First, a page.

The prevalence global health problems like type 1 diabetes, type 2 diabetes, obesity and other metabolic disorders has garnered a lot of public attention, and increasing studies indicate an epigenetic regulation can influence metabolic disease progression. In this laboratory, the researchers have adapted a multipronged strategy to understand the interdependence of epigenetic regulation and metabolic homeostasis.

In the same issue, researchers from the Chromatin Dynamics Laboratory have also shown a mechanism by which Hepatitis B virus (HBV) can evade host immune-response by hijacking host protein Sp110 and therefore proposed the latter to be a novel target for antiviral therapy. Hepatitis B virus (HBV), belonging to Hepadnaviridae family, remains undetected in early infection as it does not induce the innate immune response and is known to be the cause of several hepatic diseases leading to cirrhosis and hepatocellular carcinoma. HBx, a multifunctional protein encoded by HBV, plays a crucial role in pathogenesis and replication of the virus. The nucleus of a mammalian cell has many sub-compartments like the nucleolus, nuclear speckles, Cajal bodies, Promyelocytic leukemia nuclear bodies (PML-NB) etc. In the recent publication, they have identified PML-NB protein Sp110 as a novel interactor of the viral protein HBx.  Accompanied by a deSUMOylase, HBx was shown to drive Sp110 out of the PML body. Further, the viral protein was found to utilize the chromatin binding property of Sp110 to get recruited to its target site.
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Figure 3: HBx shows cooperative association with Sp110 and drives it out of the PML-NB. (A) Co-immunofluorescence staining showing that Sp110 associates with HBx to exit the PML-NBs Panel (I) shows HBx (Alexa 488) does not co-localize with PML-NBs, stained with its marker protein PML (Alexa 594). Panel (II) shows the usual PML-NB distribution of Sp110 (Alexa 594) altered upon 1.3mer HBV transfection and Sp110 co-localizes with HBx. Panel (III) shows Sp110 remains in its PML-NB distribution upon 1.3mer HBV X-null transfection (B)  Co-Immunoprecipitation with α-HA antibody in HA-HBx transfected HepG2 cells, followed by immunoblotting with a α-Sp110 antibody, confirms the interaction between HBx and Sp110. (C) ChIP assay showed significantly decreased recruitment of HBx from its target gene promoters upon Sp110 silencing in HepG2.2.15 cells. MYCN, TAF5, BCL2L12, and PERP are HBx regulated genes and ACTB is the negative control.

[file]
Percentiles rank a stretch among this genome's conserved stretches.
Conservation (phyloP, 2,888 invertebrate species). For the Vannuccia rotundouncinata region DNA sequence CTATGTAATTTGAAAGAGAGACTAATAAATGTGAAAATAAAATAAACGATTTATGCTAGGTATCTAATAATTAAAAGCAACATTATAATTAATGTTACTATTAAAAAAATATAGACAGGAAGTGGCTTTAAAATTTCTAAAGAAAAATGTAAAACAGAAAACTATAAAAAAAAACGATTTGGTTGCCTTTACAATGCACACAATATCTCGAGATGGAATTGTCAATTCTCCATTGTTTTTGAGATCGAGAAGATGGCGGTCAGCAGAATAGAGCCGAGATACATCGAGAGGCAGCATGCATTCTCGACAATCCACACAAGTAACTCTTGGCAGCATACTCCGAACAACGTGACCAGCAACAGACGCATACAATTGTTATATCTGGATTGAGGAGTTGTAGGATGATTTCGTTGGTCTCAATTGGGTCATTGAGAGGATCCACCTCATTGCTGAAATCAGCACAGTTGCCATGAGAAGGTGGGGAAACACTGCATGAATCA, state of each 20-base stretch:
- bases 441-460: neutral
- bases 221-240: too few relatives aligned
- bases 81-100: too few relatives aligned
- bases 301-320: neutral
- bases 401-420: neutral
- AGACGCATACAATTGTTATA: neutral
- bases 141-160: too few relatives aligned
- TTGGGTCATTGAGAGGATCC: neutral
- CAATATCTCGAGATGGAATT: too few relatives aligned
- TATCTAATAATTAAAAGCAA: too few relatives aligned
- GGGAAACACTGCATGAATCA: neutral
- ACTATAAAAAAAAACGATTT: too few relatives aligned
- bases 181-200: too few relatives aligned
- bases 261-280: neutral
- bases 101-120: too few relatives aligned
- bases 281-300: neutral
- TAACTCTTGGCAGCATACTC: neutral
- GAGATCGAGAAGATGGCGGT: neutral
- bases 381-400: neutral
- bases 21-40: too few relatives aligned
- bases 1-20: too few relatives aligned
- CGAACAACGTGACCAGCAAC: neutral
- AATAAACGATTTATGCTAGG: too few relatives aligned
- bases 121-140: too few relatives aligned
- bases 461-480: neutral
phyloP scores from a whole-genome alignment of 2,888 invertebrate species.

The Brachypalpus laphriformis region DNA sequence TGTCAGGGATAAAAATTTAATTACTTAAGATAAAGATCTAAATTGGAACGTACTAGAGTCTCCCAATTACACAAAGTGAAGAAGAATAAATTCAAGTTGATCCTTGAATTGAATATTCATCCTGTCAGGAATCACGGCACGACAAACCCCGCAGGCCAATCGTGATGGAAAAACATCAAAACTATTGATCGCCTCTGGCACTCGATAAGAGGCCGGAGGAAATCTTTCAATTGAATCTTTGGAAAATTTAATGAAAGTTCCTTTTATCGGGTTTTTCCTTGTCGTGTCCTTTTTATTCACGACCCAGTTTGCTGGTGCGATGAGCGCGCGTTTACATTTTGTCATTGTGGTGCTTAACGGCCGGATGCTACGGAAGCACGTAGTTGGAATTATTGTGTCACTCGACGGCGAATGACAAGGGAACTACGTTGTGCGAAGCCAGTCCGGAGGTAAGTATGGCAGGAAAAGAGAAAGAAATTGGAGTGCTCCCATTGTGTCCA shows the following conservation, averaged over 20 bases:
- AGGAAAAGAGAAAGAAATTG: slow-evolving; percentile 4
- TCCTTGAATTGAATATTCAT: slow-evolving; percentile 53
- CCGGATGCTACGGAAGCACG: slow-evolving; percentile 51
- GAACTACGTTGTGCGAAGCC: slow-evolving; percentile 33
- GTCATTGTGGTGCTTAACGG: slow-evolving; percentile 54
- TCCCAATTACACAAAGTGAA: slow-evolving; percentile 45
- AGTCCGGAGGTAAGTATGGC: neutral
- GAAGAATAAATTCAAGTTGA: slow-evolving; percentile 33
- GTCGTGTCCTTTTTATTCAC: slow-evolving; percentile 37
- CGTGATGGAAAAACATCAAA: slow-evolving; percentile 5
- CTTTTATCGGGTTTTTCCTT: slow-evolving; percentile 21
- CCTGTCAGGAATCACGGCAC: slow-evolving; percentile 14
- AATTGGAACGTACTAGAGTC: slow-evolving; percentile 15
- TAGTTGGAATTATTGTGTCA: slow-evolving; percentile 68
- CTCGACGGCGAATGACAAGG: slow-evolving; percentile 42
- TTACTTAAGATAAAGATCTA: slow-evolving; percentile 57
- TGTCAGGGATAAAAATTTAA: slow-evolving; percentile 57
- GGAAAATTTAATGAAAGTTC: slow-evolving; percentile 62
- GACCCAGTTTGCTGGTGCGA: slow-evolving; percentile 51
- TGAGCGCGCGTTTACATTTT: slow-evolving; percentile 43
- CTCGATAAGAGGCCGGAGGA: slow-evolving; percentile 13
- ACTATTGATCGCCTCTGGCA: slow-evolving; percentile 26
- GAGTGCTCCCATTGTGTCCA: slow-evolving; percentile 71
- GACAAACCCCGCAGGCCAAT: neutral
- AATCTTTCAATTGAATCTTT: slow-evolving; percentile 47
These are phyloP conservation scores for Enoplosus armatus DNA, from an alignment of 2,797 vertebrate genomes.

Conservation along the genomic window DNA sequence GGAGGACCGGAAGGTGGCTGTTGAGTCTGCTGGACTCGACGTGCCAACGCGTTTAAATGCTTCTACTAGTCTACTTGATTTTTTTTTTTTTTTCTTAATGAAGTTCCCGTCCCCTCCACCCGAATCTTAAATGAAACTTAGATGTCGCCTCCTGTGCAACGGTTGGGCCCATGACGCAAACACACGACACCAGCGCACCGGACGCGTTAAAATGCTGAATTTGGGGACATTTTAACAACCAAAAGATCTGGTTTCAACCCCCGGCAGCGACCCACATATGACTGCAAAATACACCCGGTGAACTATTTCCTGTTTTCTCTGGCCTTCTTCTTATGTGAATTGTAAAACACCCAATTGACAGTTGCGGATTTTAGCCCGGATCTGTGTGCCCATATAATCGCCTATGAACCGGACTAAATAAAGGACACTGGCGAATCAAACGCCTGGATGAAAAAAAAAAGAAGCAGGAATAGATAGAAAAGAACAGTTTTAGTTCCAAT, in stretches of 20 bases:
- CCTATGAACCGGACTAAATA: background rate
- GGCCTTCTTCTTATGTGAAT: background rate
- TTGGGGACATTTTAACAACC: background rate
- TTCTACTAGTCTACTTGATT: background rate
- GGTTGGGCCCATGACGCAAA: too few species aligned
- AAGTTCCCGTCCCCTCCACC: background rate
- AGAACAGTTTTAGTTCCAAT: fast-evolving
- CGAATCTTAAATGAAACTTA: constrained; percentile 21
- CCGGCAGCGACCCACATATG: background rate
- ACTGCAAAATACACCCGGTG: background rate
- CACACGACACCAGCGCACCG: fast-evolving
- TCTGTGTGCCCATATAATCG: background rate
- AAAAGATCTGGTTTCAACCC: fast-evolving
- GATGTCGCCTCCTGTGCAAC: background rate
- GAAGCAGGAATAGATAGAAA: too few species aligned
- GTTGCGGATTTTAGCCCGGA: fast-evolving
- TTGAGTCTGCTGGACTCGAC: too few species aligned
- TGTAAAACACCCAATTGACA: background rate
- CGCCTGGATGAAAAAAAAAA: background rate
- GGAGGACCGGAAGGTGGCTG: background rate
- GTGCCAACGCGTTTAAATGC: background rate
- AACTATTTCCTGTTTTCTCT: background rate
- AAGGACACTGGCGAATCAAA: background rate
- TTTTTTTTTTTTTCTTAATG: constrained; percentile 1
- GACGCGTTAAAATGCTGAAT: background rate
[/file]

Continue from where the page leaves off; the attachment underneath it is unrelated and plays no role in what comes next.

Intriguingly, Sp110 knock-down led to a significant viral elimination by activation of type-I interferon response pathway.
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Figure 4: Sp110 knockdown leads viral elimination through Type I IFN response pathway activation (A) A drastic decrease in the amount of HBV DNA released in the culture supernatant (Viral load) was observed upon Sp110 silencing but no significant change was observed upon Sp100 knockdown. (B) A network obtained from STRING network analysis of differentially regulated genes (absolute fold change>=2.0; p<=0.05; minimum required interaction score: 0.7, high confidence) from microarray data for HepG2.2.15 Control siRNA and Sp110 siRNA samples. It revealed a hub of highly connected nodes, belonging to Type-I interferon response pathway. The network is based on interactions reported experimentally, in databases or proteins that are co-expressed. (C) Validation of some of the upregulation of the genes obtained from Type-I interferon response pathway by qRT-PCR.
Present antiviral therapies available include drugs targeting various stages of the HBV life cycle, but are limited by their viral sub-type specificity. Another mode of treatment involves immuno-modulatory ligands, which have low effectiveness as the virus intervenes in the response pathway. The researchers in this laboratory have found Sp110 to be one of the prime host factors which is exploited by HBV and is crucial for the pathogenesis. Thus, Sp110 might be considered as a potential therapeutic target which can overcome the plausible drawbacks of the currently available methods.
Both works were accepted for publication in the December 15th, 2017 issue of J. Biol. Chem. and have been featured on the Cover Page of the same issue.
Chromatin Dynamics Laboratory (PI: Dr. Chandrima Das), Biophysics & Structural Genomics Division, Saha Institute of Nuclear Physics, 1/AF Bidhannagar, Kolkata-700064, West Bengal, India.